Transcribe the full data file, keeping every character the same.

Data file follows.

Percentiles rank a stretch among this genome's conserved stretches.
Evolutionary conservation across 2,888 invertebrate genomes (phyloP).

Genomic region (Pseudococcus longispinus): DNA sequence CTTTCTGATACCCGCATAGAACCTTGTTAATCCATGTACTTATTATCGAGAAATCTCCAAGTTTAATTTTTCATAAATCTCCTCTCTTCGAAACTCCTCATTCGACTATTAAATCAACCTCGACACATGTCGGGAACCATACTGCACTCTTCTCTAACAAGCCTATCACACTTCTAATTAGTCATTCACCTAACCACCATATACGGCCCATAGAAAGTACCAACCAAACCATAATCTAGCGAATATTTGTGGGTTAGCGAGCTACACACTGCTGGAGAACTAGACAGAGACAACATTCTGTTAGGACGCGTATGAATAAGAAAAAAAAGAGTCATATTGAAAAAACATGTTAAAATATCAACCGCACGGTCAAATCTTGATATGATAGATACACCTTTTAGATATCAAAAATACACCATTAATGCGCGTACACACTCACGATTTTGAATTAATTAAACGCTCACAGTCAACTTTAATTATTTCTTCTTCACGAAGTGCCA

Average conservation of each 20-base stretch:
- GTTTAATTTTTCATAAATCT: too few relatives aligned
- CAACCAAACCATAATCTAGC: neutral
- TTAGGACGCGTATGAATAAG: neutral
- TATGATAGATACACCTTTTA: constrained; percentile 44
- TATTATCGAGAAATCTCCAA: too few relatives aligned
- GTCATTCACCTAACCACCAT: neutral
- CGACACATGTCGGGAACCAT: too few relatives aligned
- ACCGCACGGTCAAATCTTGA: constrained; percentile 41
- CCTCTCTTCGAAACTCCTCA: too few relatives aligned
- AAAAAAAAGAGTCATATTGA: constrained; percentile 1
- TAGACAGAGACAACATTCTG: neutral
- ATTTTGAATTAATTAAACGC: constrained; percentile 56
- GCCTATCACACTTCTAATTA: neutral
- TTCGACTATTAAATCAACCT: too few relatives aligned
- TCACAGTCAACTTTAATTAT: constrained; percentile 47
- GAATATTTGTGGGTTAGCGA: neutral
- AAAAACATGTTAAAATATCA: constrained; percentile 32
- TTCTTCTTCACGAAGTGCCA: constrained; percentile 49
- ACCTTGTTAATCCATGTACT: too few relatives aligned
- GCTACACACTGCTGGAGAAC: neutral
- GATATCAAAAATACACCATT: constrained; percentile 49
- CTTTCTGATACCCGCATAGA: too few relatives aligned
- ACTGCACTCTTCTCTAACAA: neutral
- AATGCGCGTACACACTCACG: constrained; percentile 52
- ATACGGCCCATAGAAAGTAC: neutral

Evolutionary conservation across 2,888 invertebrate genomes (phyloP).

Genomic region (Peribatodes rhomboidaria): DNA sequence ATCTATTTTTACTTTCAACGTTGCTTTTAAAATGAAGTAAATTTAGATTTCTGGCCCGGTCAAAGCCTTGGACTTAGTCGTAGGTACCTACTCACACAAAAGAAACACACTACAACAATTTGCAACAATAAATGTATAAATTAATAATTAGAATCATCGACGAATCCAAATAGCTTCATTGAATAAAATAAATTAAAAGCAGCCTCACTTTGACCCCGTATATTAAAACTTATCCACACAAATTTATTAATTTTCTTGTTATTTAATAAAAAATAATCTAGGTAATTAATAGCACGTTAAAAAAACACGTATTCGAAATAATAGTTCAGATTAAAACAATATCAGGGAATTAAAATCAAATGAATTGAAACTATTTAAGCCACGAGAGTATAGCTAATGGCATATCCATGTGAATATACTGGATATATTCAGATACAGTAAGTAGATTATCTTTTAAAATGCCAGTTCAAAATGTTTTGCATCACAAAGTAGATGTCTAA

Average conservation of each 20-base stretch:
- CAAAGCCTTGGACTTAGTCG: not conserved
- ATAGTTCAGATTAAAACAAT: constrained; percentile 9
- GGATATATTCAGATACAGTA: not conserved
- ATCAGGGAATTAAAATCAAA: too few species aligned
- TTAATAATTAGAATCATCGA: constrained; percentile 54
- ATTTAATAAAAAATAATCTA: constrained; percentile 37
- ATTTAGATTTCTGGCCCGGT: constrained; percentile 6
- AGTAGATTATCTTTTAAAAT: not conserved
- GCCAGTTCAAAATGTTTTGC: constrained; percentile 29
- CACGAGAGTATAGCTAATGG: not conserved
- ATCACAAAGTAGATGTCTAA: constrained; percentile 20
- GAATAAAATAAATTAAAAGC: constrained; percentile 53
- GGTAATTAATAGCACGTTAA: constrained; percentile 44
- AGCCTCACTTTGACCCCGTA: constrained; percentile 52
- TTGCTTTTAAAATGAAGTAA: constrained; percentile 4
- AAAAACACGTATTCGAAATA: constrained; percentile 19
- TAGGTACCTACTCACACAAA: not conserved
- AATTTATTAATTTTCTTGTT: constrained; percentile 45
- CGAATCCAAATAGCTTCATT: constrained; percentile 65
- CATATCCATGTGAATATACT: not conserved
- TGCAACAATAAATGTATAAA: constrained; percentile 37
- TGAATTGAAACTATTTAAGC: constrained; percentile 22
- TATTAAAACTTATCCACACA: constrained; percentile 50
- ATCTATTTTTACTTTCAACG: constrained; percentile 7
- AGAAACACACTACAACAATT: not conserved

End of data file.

Percentiles rank a stretch among this genome's conserved stretches.
Evolutionary conservation across 2,888 invertebrate genomes (phyloP).

Genomic region (Pseudococcus longispinus): DNA sequence CTTTCTGATACCCGCATAGAACCTTGTTAATCCATGTACTTATTATCGAGAAATCTCCAAGTTTAATTTTTCATAAATCTCCTCTCTTCGAAACTCCTCATTCGACTATTAAATCAACCTCGACACATGTCGGGAACCATACTGCACTCTTCTCTAACAAGCCTATCACACTTCTAATTAGTCATTCACCTAACCACCATATACGGCCCATAGAAAGTACCAACCAAACCATAATCTAGCGAATATTTGTGGGTTAGCGAGCTACACACTGCTGGAGAACTAGACAGAGACAACATTCTGTTAGGACGCGTATGAATAAGAAAAAAAAGAGTCATATTGAAAAAACATGTTAAAATATCAACCGCACGGTCAAATCTTGATATGATAGATACACCTTTTAGATATCAAAAATACACCATTAATGCGCGTACACACTCACGATTTTGAATTAATTAAACGCTCACAGTCAACTTTAATTATTTCTTCTTCACGAAGTGCCA

Average conservation of each 20-base stretch:
- GTTTAATTTTTCATAAATCT: too few relatives aligned
- CAACCAAACCATAATCTAGC: neutral
- TTAGGACGCGTATGAATAAG: neutral
- TATGATAGATACACCTTTTA: constrained; percentile 44
- TATTATCGAGAAATCTCCAA: too few relatives aligned
- GTCATTCACCTAACCACCAT: neutral
- CGACACATGTCGGGAACCAT: too few relatives aligned
- ACCGCACGGTCAAATCTTGA: constrained; percentile 41
- CCTCTCTTCGAAACTCCTCA: too few relatives aligned
- AAAAAAAAGAGTCATATTGA: constrained; percentile 1
- TAGACAGAGACAACATTCTG: neutral
- ATTTTGAATTAATTAAACGC: constrained; percentile 56
- GCCTATCACACTTCTAATTA: neutral
- TTCGACTATTAAATCAACCT: too few relatives aligned
- TCACAGTCAACTTTAATTAT: constrained; percentile 47
- GAATATTTGTGGGTTAGCGA: neutral
- AAAAACATGTTAAAATATCA: constrained; percentile 32
- TTCTTCTTCACGAAGTGCCA: constrained; percentile 49
- ACCTTGTTAATCCATGTACT: too few relatives aligned
- GCTACACACTGCTGGAGAAC: neutral
- GATATCAAAAATACACCATT: constrained; percentile 49
- CTTTCTGATACCCGCATAGA: too few relatives aligned
- ACTGCACTCTTCTCTAACAA: neutral
- AATGCGCGTACACACTCACG: constrained; percentile 52
- ATACGGCCCATAGAAAGTAC: neutral

Evolutionary conservation across 2,888 invertebrate genomes (phyloP).

Genomic region (Peribatodes rhomboidaria): DNA sequence ATCTATTTTTACTTTCAACGTTGCTTTTAAAATGAAGTAAATTTAGATTTCTGGCCCGGTCAAAGCCTTGGACTTAGTCGTAGGTACCTACTCACACAAAAGAAACACACTACAACAATTTGCAACAATAAATGTATAAATTAATAATTAGAATCATCGACGAATCCAAATAGCTTCATTGAATAAAATAAATTAAAAGCAGCCTCACTTTGACCCCGTATATTAAAACTTATCCACACAAATTTATTAATTTTCTTGTTATTTAATAAAAAATAATCTAGGTAATTAATAGCACGTTAAAAAAACACGTATTCGAAATAATAGTTCAGATTAAAACAATATCAGGGAATTAAAATCAAATGAATTGAAACTATTTAAGCCACGAGAGTATAGCTAATGGCATATCCATGTGAATATACTGGATATATTCAGATACAGTAAGTAGATTATCTTTTAAAATGCCAGTTCAAAATGTTTTGCATCACAAAGTAGATGTCTAA

Average conservation of each 20-base stretch:
- CAAAGCCTTGGACTTAGTCG: not conserved
- ATAGTTCAGATTAAAACAAT: constrained; percentile 9
- GGATATATTCAGATACAGTA: not conserved
- ATCAGGGAATTAAAATCAAA: too few species aligned
- TTAATAATTAGAATCATCGA: constrained; percentile 54
- ATTTAATAAAAAATAATCTA: constrained; percentile 37
- ATTTAGATTTCTGGCCCGGT: constrained; percentile 6
- AGTAGATTATCTTTTAAAAT: not conserved
- GCCAGTTCAAAATGTTTTGC: constrained; percentile 29
- CACGAGAGTATAGCTAATGG: not conserved
- ATCACAAAGTAGATGTCTAA: constrained; percentile 20
- GAATAAAATAAATTAAAAGC: constrained; percentile 53
- GGTAATTAATAGCACGTTAA: constrained; percentile 44
- AGCCTCACTTTGACCCCGTA: constrained; percentile 52
- TTGCTTTTAAAATGAAGTAA: constrained; percentile 4
- AAAAACACGTATTCGAAATA: constrained; percentile 19
- TAGGTACCTACTCACACAAA: not conserved
- AATTTATTAATTTTCTTGTT: constrained; percentile 45
- CGAATCCAAATAGCTTCATT: constrained; percentile 65
- CATATCCATGTGAATATACT: not conserved
- TGCAACAATAAATGTATAAA: constrained; percentile 37
- TGAATTGAAACTATTTAAGC: constrained; percentile 22
- TATTAAAACTTATCCACACA: constrained; percentile 50
- ATCTATTTTTACTTTCAACG: constrained; percentile 7
- AGAAACACACTACAACAATT: not conserved